Peter Beinhart, a senior fellow in the Council for Foreign Relations, a so-called conservative think-tank, published an op-ed column in the Washington Post on January 18, titled “Admit It: The Surge Worked.” The column was printed in my home town newspaper, The Register Guard, today, in the Commentary Section. The RG’s title was “Admit it: Bush was right, and courageous.”
I beg to differ.
Beinhart opens with the following thesis statement:
It’s no longer a close call: President Bush was right about the surge. According to Michael O’Hanlon and Jason Campbell of the Brookings Institution, the number of Iraqi war dead was 500 in November of 2008, compared with 3,475 in November of 2006. That same month, 69 Americans died in Iraq; in November 2008, 12 did.
All right, assuming O’Hanlon and Campbell of the Brookings Institution got the numbers right, one could agree that the dramatic drop in deaths of both Iraqis and Americans is a good thing. Whereas we can all probably concur that if no one had been killed in one month would have been best, in a nation where a war is being waged, a low casualty count is encouraging news.
Beinhart goes on to acknowledge that the post-surge improvements are fragile:
Is the surge solely responsible for the turnaround? Of course not. Al-Qaeda alienated the Sunni tribes; Moqtada al-Sadr’s Mahdi Army decided to stand down; the United States assassinated key insurgent and militia leaders, all of which mattered as much if not more than the increase in U.S. troops. And the decline in violence isn’t necessarily permanent. Iraq watchers warn that communal distrust remains high; if someone strikes a match, civil war could again rage out of control.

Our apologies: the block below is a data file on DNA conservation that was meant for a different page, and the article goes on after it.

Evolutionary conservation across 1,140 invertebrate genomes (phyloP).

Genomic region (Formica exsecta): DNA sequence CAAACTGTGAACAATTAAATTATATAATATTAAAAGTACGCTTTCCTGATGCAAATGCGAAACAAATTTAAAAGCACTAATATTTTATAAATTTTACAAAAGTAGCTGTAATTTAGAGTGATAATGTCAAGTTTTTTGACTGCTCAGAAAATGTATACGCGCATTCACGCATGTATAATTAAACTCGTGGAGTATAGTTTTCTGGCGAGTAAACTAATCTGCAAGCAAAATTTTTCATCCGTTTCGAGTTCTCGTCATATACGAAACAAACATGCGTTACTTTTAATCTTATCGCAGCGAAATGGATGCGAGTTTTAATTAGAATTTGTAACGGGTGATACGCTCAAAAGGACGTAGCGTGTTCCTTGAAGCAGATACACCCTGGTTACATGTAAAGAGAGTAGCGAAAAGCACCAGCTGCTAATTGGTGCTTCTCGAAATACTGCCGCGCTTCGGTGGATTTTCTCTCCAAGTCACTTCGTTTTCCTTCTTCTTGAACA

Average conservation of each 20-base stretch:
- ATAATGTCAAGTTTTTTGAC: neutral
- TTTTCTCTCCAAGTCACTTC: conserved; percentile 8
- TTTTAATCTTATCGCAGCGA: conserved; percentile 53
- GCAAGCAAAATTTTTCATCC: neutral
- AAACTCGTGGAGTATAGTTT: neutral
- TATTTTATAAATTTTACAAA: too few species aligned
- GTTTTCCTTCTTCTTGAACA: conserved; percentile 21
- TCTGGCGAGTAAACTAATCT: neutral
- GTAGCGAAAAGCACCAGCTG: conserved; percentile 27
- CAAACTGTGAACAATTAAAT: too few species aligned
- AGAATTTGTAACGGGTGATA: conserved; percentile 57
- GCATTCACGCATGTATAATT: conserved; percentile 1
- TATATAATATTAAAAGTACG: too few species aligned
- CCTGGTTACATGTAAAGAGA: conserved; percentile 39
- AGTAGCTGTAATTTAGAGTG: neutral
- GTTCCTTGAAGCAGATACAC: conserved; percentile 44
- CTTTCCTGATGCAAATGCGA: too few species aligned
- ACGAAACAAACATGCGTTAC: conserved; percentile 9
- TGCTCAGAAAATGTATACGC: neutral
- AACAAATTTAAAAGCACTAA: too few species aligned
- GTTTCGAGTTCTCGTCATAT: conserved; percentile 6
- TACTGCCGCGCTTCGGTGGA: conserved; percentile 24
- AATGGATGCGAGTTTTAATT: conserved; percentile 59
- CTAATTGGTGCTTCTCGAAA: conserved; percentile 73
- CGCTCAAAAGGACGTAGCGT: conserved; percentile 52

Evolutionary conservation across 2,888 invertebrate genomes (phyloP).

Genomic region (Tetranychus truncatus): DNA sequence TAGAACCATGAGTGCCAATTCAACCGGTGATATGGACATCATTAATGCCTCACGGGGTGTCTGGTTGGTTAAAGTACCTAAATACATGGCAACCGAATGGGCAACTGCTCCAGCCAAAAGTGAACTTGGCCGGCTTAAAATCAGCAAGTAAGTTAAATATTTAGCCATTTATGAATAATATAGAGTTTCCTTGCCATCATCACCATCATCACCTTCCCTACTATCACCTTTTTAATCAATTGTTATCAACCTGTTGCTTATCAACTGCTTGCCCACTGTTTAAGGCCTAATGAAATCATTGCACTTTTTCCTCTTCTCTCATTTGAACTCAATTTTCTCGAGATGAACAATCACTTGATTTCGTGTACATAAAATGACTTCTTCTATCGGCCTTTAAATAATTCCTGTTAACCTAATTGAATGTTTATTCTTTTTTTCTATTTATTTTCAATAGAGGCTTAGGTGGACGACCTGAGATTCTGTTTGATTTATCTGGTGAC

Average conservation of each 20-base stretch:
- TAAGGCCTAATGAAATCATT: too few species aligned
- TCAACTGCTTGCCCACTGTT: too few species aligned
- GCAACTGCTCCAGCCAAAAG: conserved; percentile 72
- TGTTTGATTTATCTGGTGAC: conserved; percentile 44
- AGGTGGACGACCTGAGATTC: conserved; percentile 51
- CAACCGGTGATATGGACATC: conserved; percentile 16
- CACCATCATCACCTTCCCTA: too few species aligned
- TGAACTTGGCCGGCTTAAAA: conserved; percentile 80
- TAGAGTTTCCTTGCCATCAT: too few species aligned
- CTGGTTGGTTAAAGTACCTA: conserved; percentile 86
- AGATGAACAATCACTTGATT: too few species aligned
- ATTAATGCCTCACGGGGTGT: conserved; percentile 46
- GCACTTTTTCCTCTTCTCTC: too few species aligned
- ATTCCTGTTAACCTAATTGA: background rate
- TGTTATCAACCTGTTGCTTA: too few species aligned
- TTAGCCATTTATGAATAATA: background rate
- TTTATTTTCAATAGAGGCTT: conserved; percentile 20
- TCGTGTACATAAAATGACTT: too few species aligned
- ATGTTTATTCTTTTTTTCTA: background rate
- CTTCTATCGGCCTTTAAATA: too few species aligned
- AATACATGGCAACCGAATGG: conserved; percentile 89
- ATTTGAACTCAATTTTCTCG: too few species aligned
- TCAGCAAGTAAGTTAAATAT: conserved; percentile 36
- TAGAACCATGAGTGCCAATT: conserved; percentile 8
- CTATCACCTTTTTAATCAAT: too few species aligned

To a reasonable person, who has been following the progress of the war in Iraq, this statement makes sense. One phrase, however, is disconcerting:
the United States assassinated key insurgent and militia leaders, all of which mattered as much if not more than the increase in U.S. troops.
Beinhart appears to directly contradict himself, here. He seems to imply that a strategy of assassinating the key insurgent leaders would have had the same effect as adding the 30,000 plus troops on the ground (although his punctuation use might be including the impact of Qaeda on the Sunnis and al-Sadr’s holding back his Mahdi Army also contributed). So, which factor should be considered the basis for the dramatic decline in deaths, the assassinations or the troops? To what degree did the one depend on the other for that decline? Finally, can Bush be credited for the success, especially, as Beinhart insists, making a courageous decision?
Beinhart believes so:
But if Iraq overall represents a massive stain on Bush’s record, his decision to increase America’s troop presence in late 2006 now looks like his finest hour.
This statement, questionable as it is on so many levels given the now historical context of the Bush presidency, is only the prelude to Mr. Beinhart’s fatal flaw in his whole argument:
Politically, Bush took the path of most resistance. He endured an avalanche of scorn, and now he has been vindicated. He was not only right; he was courageous.